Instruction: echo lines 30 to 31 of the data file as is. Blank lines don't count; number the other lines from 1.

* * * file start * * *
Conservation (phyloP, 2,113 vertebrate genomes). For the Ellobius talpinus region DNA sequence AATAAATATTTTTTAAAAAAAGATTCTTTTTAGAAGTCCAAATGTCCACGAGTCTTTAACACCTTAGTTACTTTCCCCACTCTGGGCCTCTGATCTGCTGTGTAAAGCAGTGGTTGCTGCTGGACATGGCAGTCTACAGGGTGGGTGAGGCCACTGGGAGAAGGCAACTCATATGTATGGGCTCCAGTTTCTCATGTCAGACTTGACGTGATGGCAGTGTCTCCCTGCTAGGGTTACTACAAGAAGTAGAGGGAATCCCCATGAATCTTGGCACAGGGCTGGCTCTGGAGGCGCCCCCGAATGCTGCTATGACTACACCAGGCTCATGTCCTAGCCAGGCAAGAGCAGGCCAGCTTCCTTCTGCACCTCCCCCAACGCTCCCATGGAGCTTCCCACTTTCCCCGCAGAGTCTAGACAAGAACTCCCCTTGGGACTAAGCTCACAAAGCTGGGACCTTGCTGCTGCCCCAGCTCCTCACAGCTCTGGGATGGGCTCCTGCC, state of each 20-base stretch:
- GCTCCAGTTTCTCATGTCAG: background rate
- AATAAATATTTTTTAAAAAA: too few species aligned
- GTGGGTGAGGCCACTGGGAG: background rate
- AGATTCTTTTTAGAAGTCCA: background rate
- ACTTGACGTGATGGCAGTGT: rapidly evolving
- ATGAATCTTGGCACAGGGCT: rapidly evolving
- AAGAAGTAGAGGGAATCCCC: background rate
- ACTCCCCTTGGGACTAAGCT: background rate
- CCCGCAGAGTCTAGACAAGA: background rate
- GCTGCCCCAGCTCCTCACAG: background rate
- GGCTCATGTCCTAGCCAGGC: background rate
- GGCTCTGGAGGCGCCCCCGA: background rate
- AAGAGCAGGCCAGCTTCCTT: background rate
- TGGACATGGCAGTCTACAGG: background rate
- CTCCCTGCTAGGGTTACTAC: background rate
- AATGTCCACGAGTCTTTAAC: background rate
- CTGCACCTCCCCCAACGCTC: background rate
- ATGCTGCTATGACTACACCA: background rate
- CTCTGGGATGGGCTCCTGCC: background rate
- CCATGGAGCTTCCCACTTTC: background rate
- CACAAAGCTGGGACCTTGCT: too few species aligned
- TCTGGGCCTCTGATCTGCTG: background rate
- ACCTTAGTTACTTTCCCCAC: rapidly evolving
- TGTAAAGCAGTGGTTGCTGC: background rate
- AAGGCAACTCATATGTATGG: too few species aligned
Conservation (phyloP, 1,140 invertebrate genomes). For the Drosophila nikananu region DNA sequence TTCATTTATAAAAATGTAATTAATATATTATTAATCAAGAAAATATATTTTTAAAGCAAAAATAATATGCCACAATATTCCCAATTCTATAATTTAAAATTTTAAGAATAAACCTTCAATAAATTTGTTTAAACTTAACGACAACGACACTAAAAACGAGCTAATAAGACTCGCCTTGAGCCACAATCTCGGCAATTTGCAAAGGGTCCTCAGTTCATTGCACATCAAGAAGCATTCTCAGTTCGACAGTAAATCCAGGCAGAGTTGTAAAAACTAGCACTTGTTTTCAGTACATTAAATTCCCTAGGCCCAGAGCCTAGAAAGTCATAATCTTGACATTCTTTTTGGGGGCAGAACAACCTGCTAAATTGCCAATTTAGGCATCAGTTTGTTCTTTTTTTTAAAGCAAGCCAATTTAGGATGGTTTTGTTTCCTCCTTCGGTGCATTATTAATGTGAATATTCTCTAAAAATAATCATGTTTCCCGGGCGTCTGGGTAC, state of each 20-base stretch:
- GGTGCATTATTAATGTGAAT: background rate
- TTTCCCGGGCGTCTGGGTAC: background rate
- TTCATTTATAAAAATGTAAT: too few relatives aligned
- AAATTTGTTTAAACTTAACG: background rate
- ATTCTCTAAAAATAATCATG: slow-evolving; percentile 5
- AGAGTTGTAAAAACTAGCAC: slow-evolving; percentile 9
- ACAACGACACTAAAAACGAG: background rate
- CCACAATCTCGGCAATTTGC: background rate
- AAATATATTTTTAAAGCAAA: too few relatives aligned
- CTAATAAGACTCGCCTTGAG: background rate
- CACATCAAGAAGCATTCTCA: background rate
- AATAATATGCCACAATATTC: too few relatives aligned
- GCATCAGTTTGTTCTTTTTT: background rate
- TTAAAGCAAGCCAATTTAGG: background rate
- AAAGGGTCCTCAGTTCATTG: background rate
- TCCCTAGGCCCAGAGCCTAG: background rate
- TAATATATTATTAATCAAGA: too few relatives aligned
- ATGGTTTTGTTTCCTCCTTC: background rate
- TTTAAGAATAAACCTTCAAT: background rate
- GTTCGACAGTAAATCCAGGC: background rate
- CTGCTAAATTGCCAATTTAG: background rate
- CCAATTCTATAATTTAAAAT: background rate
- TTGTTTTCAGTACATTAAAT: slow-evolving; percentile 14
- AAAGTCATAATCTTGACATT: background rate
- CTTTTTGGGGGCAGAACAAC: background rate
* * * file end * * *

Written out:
- TTCATTTATAAAAATGTAAT: too few relatives aligned
- AAATTTGTTTAAACTTAACG: background rate